Now, who's hot, who's not? Easy: the industry that sells flammable products and is widely regarded as the least moral stream of profitability, big tobacco.
If you're squeamish about investing in "sin stocks," that's fine. But before you leave, take one look at the following chart. A glimpse of the past three years reveals that tobacco stocks have handily outpaced the Dow Jones Industrial Average
But you'd be silly to think that all this profitability doesn't come without some difficulty.
MO money, MO problems
The dividend kingpin of this group, Altria
Altria's fat cash balance of more than $3 billion means it probably won't sweat over these charges. Considering the $1.17 billion profit it recorded in its third quarter, it has the pockets and cash flow to pay off charges like this well into the future. But as many of these barons realize, it's like the more money they come across, the more problems they see. So with money in the bank, and targets on their backs, industry cohorts such as Lorillard
While this ruling isn't exactly a performance anchor for Altria, it's indicative of the larger environment it faces. Big tobacco is between the unenviable rock, hard place, and harder place of litigation, taxes, and regulation. While it won an irregular victory at the hand of U.S. District Judge Richard Leon, that's hardly the sort of performance it can bank on. It continues to face pressure in Australia, where its packaging remains under fire.
On the lam
Sometimes a company just has to get out of Dodge to capture big profits. It's this reality that prompted the 2008 spin-off of Philip Morris International
Sometimes, though, the government and big tobacco are frenemies of sorts. That's because tobacco's practiced profit-making places it squarely in the sights of legislators looking to fill budget shortfalls or raise revenue.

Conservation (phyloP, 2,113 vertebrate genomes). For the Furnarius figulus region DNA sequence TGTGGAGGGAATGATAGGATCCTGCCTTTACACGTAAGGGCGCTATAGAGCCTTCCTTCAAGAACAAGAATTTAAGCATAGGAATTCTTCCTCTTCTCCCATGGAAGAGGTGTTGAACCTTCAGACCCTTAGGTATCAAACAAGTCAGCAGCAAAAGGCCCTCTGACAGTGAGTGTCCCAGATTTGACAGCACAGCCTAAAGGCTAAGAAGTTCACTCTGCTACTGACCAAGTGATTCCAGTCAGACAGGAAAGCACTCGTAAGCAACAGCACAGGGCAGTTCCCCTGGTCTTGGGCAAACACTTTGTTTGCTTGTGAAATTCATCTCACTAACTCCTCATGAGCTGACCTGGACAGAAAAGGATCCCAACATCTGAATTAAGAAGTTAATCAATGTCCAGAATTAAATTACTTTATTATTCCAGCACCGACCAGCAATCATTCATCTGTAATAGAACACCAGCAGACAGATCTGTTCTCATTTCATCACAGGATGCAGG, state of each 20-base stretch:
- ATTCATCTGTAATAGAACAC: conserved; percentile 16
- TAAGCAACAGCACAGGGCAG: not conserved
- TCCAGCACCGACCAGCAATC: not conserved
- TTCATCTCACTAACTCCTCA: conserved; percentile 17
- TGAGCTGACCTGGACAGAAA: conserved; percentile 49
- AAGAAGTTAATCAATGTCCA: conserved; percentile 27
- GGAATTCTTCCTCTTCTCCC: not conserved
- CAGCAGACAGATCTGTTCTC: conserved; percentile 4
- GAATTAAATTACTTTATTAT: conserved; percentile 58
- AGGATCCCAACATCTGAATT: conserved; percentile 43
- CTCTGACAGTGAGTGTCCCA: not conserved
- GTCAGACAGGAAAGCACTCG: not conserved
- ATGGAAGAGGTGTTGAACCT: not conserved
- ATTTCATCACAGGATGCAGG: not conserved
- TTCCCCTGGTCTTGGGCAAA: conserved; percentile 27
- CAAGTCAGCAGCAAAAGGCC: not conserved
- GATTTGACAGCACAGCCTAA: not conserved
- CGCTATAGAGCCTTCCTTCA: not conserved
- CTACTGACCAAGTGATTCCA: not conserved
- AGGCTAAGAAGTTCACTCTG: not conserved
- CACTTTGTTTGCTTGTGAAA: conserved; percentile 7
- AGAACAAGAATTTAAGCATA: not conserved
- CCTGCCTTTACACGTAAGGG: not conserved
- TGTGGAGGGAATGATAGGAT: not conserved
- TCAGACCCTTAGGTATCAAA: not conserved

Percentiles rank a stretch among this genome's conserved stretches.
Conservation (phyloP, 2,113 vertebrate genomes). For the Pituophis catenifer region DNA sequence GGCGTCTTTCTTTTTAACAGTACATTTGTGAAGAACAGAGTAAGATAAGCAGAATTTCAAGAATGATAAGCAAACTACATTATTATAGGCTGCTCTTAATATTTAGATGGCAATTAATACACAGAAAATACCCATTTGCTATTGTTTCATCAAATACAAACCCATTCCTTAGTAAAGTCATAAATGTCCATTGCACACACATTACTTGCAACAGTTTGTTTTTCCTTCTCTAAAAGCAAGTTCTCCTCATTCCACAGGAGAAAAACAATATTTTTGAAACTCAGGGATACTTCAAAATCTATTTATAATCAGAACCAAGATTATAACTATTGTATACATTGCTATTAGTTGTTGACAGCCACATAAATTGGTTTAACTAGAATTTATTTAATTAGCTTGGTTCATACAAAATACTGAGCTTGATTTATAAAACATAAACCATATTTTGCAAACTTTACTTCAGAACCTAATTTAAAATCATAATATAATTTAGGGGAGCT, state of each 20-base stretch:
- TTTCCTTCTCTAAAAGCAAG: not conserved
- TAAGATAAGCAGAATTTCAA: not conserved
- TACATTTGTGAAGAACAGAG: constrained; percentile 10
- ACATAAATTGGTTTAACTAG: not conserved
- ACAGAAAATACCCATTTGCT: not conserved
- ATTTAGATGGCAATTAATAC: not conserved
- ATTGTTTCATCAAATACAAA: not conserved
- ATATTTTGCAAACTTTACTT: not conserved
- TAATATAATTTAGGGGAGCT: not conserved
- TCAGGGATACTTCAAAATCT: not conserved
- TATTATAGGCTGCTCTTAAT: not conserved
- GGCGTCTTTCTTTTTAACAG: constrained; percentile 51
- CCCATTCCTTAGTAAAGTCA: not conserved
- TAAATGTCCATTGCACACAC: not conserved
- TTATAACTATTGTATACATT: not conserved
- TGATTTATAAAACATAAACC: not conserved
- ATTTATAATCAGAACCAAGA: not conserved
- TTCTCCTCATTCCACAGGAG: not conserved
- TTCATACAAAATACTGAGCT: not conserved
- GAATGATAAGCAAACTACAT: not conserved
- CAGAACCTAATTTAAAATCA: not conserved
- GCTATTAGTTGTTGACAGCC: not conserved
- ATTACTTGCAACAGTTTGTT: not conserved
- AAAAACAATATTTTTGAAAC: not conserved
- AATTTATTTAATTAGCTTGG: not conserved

And, oh, what revenue it brings in. In 2009, tobacco taxes racked up an impressive $17 billion for the U.S. government. While federal governments like to hike tobacco taxes -- 46 states and the District of Columbia have raised them more than 100 times since 2000 -- they need to be cautious. For instance, revenues have not gone up as quickly as taxes have been increased, suggesting that higher taxes put downward pressure on sales. This could also be exacerbated by a slowly declining smoking population in the U.S., meaning the cash cow of tobacco sales could wither up if government gets too greedy and raises taxes too much. It's for this same reason that I feel cash-strapped states are less likely to push through more smoking bans and restrictions at this time.
99 problems but a pick ain't one
Given the nature of tobacco companies, I've set my sights abroad. Philip Morris is arguably the best-positioned of the companies mentioned here. It consistently pays dividends topping 4%, has a conservative (for tobacco companies) payout ratio of 55%, and with a three-year dividend growth rate of 39.1%, it likes to give it back. Philip Morris' international presence removes it from many of the hostilities found in the U.S. market. With third-quarter revenue up 26% over last year, the company is demonstrating its international chops well.
There are other domestic options for those who like to play in domestic soil. If you want to get out of the game, flip, and go legit, there is always Star Scientific
Earning an honest living
If you like the idea of these monster dividend yields but are uncertain about all the negative forces surrounding big tobacco, I invite you to check out The Motley Fool's special free report "Secure Your Future With 11 Rock-Solid Dividend Stocks." Thousands of investors looking to land consistent income have already requested it. It's free!